As my vacation winds down, I have been thinking about this article, which I’m sure many of you saw. (It was on the front page of the New York Times a couple of days ago.)
There’s been a lot of discussion about surrogacy here over the years (and I’m actually working on a more sustained law review type piece on the subject.) You all probably know that mostly I worry about the vulnerability of the surrogates. They are virtually always women who have less power, less money and less education than the intended parents.
While I haven’t written much about it, I know many people worry about the vulnerability of children conceived via surrogacy. No question that children are vulnerable. But all the studies I’ve read tend to show that children born via surrogacy don’t really fare differently than other children–which is to say that most do just fine. Nothing I’ve seen suggests that surrogacy per se is a problem in this regard.
Anyway, in general the people I’m the least concerned about are the intended parents–those who contract with the surrogates in order to become parents. And that is where this article comes in: It is clear that intended parents, too, are vulnerable, though perhaps not in the same way as the surrogates.
People contemplated surrogacy have, for the most part, really want children. Some of tried many other ways to become parents. Others–most, in fact–have invested a great deal of time, money and psychic energy in the process. They really want it to work–often they desperately want it to work. This makes them vulnerable, too.
And sadly, as the article makes clear, there are people out there ready and waiting to take advantage of them. There are unscrupulous operators who will prey on their need and desire.
I’m afraid that none of this is really remarkable. The world is full of unscrupulous operators. Think of all the people who apparently run scams after any natural disaster. Think of all the people who spend a lot of time figuring out how to take advantage of the elderly or those who are ill. What this means to me is that the fact that surrogacy comes with a risk of exploitation doesn’t mean that surrogacy needs to be banned. Instead, it needs to be regulated/controlled. And there need to be watchdogs.
As the article demonstrates, there are special problems when people travel to foreign countries to use surrogates. For all sorts of reasons they may be at an even greater disadvantage. And the countries may not have regulations/controls or effective watchdogs. (I suppose you get some of this even when people travel state to state within the US, but it seems to me substantially less of a concern.)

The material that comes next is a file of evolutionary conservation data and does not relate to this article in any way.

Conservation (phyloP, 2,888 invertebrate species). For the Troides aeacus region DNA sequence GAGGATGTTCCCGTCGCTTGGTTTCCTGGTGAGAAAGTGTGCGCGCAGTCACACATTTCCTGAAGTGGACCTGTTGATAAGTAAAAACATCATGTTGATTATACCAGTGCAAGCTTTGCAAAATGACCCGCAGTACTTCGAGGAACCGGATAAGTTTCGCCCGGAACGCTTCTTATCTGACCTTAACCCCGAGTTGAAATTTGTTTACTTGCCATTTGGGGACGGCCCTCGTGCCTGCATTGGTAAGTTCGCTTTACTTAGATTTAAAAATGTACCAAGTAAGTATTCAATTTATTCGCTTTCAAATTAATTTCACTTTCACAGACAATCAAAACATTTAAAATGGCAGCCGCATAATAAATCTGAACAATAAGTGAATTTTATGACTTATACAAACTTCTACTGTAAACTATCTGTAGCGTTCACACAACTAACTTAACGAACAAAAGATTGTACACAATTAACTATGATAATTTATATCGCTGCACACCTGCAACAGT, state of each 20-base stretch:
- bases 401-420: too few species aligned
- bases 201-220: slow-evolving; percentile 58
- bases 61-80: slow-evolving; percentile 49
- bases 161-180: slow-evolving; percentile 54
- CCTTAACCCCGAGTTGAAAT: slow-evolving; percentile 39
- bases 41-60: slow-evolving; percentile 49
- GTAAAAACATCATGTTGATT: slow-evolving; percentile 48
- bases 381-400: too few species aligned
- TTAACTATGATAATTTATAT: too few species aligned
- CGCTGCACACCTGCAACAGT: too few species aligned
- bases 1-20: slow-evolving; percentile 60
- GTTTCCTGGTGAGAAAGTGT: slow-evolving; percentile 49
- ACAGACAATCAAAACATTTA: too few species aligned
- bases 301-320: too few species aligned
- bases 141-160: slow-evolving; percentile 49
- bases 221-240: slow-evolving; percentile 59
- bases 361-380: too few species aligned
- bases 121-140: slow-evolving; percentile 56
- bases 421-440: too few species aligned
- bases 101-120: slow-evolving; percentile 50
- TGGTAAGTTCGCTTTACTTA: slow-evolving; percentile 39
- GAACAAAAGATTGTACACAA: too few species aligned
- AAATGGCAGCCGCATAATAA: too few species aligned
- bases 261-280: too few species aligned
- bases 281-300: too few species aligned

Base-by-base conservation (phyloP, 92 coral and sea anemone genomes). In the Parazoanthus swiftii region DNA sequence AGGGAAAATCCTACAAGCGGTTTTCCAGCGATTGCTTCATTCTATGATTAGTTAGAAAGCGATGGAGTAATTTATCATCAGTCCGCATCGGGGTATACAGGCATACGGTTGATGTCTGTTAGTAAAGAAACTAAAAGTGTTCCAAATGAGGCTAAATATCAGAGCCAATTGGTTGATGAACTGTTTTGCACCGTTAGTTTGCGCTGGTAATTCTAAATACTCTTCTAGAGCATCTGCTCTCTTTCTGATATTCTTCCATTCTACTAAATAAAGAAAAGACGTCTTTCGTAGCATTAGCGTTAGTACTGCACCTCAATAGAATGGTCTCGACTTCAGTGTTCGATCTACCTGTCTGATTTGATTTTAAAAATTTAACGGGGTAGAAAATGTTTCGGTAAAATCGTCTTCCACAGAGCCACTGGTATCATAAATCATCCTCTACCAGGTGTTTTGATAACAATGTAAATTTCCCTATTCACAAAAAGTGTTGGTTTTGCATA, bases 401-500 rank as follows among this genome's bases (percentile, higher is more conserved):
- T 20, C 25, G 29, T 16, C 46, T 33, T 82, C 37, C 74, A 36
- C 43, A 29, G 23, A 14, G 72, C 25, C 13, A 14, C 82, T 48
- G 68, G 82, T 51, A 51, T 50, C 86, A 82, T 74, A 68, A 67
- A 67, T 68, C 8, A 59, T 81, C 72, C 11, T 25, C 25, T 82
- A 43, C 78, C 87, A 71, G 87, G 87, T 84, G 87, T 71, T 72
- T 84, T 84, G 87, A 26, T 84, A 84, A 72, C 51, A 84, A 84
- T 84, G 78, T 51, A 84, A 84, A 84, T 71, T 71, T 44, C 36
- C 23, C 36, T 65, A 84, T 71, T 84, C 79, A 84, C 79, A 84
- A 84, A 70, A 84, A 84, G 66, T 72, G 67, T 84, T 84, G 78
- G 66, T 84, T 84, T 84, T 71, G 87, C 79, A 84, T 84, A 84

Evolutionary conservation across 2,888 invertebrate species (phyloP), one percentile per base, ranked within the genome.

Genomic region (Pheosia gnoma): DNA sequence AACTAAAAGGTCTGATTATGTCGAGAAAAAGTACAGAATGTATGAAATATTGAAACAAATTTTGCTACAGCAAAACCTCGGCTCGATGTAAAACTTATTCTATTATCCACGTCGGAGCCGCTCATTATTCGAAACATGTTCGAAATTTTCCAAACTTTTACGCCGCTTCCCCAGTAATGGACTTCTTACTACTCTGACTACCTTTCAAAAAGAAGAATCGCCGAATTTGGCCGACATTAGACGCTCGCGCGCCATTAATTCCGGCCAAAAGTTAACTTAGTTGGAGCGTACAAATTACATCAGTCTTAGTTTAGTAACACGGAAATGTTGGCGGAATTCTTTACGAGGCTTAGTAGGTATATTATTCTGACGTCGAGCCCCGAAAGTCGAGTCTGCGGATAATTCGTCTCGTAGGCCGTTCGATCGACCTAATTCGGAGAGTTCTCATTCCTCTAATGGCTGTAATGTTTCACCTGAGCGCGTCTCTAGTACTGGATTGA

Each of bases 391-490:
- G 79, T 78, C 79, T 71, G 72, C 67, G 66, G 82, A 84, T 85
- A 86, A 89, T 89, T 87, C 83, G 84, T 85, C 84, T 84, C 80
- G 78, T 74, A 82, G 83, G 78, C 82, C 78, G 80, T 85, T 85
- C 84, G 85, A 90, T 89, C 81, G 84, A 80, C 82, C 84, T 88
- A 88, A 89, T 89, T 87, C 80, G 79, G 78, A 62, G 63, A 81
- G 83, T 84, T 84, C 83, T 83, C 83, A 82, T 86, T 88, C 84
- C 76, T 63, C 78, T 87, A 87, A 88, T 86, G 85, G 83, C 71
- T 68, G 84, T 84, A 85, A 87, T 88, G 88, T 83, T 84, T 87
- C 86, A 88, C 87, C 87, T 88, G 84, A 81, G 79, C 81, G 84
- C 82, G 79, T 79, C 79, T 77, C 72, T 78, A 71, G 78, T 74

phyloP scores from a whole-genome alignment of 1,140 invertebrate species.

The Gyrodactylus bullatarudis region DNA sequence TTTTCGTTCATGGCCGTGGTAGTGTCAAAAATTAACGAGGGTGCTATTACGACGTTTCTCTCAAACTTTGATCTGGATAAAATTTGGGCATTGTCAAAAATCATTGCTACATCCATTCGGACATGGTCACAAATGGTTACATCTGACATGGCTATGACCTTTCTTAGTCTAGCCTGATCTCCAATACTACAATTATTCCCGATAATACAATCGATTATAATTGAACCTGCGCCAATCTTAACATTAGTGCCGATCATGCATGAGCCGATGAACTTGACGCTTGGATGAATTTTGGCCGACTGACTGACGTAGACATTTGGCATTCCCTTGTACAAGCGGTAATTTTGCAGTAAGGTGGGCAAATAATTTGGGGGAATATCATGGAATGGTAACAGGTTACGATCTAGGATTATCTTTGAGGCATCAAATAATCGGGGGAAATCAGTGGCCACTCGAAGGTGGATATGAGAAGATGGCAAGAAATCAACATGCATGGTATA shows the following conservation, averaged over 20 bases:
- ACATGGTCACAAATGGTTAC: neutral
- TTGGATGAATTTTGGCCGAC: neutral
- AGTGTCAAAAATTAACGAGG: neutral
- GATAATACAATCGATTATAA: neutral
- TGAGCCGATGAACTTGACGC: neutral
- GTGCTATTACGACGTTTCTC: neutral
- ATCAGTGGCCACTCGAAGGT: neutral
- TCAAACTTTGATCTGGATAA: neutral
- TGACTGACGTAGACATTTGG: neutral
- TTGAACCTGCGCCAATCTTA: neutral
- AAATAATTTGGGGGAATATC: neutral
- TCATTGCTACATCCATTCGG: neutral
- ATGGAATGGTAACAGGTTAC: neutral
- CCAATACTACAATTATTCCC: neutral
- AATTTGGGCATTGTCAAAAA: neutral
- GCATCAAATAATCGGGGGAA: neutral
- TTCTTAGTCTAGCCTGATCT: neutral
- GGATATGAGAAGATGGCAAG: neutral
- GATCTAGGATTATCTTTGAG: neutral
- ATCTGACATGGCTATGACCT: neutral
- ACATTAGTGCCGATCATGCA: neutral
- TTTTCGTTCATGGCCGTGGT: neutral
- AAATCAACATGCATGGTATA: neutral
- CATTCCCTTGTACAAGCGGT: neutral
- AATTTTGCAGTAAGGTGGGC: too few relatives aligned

It may seem counterintuitive, but it might be that the solution to the problems exemplified in the article are to make surrogacy more readily available in the US, and to monitor surrogacy practices at the same time. You can see that this is what has happened in some places–like CA. (It’s not to say that there aren’t still scams–again the article makes clear that there are. But people do get caught and sent to jail.)
You’ll always have the problem of people who think they can get something cheaper by travelling overseas, and the only solution for that may be education. (In the end, it isn’t cheaper if you’re going to get ripped off.) But you won’t have the problem of people travelling in order to get something they cannot get here.
Maybe there’s nothing particularly insightful in this suggestion. It’s one that is made in many other contexts. And I suppose it is grounded in a certain pragmatism (you’re never going to eliminate surrogacy globally). It’s also premised on the notion that there is nothing morally wrong with surrogacy (a notion I know some would dispute.) But it seems to me that focusing on protecting the vulnerable–including the IPs–suggests moving in this direction.